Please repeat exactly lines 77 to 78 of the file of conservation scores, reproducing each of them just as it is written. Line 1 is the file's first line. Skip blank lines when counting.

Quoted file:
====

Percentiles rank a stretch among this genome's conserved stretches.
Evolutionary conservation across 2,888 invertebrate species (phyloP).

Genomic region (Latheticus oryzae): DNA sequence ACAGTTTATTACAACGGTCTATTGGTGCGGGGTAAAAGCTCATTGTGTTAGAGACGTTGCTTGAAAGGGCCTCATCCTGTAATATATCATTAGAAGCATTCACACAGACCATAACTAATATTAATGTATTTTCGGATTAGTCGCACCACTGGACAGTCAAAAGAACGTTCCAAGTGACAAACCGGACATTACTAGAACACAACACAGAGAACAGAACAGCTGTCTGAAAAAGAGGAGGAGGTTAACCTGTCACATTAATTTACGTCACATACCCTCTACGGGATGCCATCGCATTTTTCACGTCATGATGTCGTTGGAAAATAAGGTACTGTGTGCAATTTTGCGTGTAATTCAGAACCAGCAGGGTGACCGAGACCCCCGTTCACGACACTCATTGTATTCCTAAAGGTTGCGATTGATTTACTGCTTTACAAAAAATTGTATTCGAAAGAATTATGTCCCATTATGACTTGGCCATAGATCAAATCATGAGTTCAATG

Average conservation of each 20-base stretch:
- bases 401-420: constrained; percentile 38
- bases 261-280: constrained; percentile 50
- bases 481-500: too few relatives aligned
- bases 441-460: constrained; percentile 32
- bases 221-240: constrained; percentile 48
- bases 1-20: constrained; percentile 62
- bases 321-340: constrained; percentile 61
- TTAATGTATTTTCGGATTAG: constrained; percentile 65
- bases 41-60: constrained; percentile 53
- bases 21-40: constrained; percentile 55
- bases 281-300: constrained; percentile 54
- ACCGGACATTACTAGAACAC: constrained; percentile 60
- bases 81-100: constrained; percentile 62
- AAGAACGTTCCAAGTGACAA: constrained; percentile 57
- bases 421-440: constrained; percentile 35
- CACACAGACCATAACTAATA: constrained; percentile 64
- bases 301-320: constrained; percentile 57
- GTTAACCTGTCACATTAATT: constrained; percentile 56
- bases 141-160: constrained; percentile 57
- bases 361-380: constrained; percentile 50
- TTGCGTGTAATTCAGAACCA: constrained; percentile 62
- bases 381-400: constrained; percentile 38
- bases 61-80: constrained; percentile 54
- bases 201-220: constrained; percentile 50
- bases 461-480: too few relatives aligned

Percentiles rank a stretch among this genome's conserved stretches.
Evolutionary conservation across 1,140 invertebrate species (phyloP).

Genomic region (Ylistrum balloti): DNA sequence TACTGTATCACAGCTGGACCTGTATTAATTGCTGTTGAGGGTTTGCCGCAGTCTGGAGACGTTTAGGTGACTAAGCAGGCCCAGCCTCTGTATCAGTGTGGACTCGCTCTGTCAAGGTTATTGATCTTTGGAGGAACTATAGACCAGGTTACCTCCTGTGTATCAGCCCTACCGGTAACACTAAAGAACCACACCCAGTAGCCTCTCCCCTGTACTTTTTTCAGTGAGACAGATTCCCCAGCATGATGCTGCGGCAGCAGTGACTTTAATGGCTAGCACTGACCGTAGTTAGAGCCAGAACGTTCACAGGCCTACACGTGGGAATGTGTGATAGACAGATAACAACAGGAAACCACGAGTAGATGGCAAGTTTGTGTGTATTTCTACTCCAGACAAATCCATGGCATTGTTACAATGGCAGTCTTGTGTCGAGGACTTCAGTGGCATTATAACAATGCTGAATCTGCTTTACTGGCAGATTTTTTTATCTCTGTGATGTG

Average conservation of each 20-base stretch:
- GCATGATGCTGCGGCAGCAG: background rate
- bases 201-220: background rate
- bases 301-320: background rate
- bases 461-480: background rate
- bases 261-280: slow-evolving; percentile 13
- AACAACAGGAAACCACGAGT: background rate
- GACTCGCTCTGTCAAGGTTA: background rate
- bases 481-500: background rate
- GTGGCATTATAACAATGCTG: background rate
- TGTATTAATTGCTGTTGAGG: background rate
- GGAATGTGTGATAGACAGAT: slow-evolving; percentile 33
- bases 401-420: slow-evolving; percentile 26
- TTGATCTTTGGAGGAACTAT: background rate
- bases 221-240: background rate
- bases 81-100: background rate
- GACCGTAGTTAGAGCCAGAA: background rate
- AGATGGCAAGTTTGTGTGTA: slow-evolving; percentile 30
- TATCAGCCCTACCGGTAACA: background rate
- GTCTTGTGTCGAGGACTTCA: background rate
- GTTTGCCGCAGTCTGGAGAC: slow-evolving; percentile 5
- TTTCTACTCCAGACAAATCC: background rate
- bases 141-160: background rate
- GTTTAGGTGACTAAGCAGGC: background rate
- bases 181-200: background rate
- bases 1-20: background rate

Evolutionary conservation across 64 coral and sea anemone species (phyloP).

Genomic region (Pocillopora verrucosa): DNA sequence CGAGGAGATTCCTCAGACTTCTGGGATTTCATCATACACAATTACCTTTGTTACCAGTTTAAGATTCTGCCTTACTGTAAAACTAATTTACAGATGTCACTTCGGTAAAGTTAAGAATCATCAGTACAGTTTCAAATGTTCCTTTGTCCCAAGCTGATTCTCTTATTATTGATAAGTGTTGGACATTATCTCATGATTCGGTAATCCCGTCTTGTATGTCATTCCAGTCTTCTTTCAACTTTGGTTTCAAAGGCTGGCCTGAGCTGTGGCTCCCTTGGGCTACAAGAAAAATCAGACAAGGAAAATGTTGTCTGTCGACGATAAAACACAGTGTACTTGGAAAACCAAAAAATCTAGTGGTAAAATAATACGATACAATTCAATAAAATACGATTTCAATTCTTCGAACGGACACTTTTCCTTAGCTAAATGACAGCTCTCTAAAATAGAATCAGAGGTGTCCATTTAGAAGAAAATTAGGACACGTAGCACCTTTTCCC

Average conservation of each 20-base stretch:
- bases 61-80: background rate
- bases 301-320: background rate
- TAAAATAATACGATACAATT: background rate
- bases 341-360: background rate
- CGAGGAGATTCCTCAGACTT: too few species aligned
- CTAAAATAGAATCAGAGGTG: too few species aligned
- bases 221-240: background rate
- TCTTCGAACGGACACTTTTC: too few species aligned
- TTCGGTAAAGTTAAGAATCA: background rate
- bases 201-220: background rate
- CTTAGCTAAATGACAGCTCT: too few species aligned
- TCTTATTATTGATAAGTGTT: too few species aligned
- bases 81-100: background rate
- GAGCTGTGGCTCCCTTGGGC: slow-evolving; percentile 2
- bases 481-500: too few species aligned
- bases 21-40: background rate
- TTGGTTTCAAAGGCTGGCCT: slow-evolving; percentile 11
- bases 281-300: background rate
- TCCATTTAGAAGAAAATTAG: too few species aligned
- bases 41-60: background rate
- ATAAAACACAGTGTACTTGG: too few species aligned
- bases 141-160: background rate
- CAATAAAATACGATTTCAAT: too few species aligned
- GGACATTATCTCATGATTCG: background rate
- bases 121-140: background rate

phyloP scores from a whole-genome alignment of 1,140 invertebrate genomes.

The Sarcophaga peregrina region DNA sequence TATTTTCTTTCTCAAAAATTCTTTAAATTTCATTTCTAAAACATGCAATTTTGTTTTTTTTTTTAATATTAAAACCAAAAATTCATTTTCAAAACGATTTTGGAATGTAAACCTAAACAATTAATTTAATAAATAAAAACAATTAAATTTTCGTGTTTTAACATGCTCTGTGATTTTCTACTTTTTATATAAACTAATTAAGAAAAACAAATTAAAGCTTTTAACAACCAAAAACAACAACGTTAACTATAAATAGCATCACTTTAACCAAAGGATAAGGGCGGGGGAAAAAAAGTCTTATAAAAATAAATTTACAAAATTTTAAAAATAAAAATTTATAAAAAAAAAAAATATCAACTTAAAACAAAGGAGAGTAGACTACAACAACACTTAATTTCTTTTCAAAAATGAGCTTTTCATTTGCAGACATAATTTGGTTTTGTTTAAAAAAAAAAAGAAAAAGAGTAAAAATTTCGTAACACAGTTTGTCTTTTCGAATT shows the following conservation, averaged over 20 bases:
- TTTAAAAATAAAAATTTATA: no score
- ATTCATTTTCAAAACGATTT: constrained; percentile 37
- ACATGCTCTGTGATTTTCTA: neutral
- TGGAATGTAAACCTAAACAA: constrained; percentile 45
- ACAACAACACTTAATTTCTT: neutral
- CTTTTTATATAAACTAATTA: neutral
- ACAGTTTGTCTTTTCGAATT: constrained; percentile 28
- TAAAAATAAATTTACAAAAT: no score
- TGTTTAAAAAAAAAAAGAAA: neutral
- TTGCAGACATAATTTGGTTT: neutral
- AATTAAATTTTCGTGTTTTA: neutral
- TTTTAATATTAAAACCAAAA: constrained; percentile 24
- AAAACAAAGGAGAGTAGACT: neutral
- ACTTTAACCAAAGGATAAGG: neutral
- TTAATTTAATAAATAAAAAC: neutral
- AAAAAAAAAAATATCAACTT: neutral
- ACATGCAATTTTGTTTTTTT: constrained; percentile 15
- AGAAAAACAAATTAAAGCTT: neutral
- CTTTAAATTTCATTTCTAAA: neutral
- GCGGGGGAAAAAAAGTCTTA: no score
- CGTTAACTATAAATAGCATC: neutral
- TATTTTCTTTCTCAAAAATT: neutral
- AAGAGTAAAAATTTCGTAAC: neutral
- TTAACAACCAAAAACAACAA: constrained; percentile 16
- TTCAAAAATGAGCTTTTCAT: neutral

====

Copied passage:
- bases 21-40: background rate
- TTGGTTTCAAAGGCTGGCCT: slow-evolving; percentile 11